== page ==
PLUS there is the fact that at the critical juncture, a bottom-up raglan knitter has the maximum chest size already determined for her, and all she has to do is decrease away to the neckline.  But a top-down raglan knitter has to decide when to stop increasing, and she can easily talk herself into “just another few rounds, to be on the safe side”.

Knitting stretches, but my experience over a decade of teaching is that knitters don’t believe it.  Negative ease has NOT been a knitting thing until fairly recently.  Even my beloved Barbara Walker’s top-down raglan recommendation is enormous:  she recommends knitting that yoke until the raglan line is “at least one or two inches below the underarm.”  Holy crap.  I think we can all figure out that that is NOT going to be a fitted armhole.  It’s going to be a tent.

The Solution

So what can you do if that’s not what you want?

Well, you can choose another pattern with a fitted armhole — but we all love knitting raglan shaping because it’s EASY, right?

So — what you can do is not knit the yoke so damned big.  And then add in some underarm ease, instead of a lot of extra yoke (and probably an extra ball of yarn).

The first sketch below shows what a fitted armhole curve looks like in sewing (black), and a knitted approximation of it (orange).  This is the shape you are creating when you are knitting a garment in flat pieces, and the pattern tells you to “bind off X stitches at the beginning of the next 2 rows, then do some decreases at either end, then knit even until the armhole measures Y.”
Fitted sleeveraglan sleeveextra fabric

That flat part right at the beginning, where you bind off several stitches, is called “underarm ease”.  But Ingrid’s pattern choice does not include any underarm ease — that is, there are no additional stitches cast on at the underarm when the body is all joined together, and instead the raglan lines go all the way under the arm and converge in the armpit.  This is the pink line in the second sketch.  What do you see?  I see a lot of extra fabric in the underarm area.  (The “missing” fabric at the top of the raglan armhole is filled in by the raglan sleeve cap, which is much larger than a standard fitted sleeve cap.)

See the pink cross-hatched area in the third sketch?  Now, compare that sketch to the photo of the gold version of the sweater:DSC_2405_medium2_medium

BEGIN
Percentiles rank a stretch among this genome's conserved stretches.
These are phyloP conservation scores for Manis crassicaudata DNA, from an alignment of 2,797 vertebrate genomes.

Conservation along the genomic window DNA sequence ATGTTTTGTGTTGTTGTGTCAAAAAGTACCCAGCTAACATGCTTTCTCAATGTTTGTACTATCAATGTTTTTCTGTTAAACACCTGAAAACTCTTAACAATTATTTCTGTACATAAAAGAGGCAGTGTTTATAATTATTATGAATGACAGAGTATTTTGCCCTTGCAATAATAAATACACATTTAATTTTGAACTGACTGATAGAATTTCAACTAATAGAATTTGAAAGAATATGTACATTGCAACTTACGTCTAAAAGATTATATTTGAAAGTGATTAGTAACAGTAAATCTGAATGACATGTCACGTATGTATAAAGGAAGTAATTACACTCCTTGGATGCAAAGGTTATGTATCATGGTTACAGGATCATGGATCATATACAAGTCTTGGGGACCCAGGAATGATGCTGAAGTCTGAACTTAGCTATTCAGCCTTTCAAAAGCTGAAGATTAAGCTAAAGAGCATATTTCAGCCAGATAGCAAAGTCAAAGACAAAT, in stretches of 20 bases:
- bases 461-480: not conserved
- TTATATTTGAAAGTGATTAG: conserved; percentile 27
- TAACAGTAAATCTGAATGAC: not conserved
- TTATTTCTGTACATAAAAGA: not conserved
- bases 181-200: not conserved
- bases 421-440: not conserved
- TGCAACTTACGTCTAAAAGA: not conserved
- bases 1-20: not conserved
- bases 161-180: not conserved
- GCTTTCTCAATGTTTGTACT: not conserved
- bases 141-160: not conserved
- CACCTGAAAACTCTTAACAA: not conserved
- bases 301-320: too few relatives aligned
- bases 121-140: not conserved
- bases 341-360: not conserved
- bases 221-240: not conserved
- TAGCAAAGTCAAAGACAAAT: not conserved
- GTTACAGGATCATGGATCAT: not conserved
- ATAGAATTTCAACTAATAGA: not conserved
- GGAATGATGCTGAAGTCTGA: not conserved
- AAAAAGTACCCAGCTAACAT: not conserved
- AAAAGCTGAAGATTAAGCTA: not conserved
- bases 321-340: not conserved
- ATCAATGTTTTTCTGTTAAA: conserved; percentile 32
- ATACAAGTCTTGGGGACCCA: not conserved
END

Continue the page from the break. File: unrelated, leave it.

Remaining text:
And the first step towards a better-fitting raglan armhole is the blue line in the third sketch.

So how do we knit the blue line version?

You knit the yoke not to meet under the arms, but only until it fits your upper chest — and I usually do it with zero added ease.  I want it to fit, not be tight or baggy.  You then add underarm ease, and finally add some vertical bust darts, if needed — don’t worry, they are easy! — to accommodate the girls.

An Example

Desired upper chest measurement:  36″

Standard underarm ease:  for smaller women’s sizes, the standard is 2″ per underarm.  For larger women’s sizes, allow 3″ per underarm.

Subtract two underarms from the upper chest measurement:  36″ – 2″ – 2″ = 32″

Divide this in half, for front and back:  32 / 2 = 16″

As a double check, measure across your chest (not boobs!) at the underarms, and see how this fits.  You should be able to hold either end of the tape slightly under your armpits with your thumbs.  (Believe me, this was a tricky picture to take.)cross chest

So you’re going to knit your raglan yoke until it measures this much (16″) across the back.  You can’t measure across the fronts, because it’s a cardigan with an added-on button band.  But the back should be the same.  You can save yourself a lot of measuring time by making a quick estimate of how many stitches this will be:  the pattern gauge is 16 sts over 4 inches, so it’s 4 sts per inch.  16″ x 4 sts per inch = about 48 sts across the back should get you there.  When you do get there, try the whole thing on, and make sure you get the underarm depth you need at this proper cross-chest width.  If you have to add a few rounds to get the underarm a little deeper, no worries, but don’t go overboard.

Then you will split up the body and sleeves, and start working the body.  On the first round, you will CAST ON at each underarm the amount you subtracted out earlier for underarm ease – in this example, 2″ worth of stitches at each underarm, which we can easily calculate is 8 stitches added at each underarm.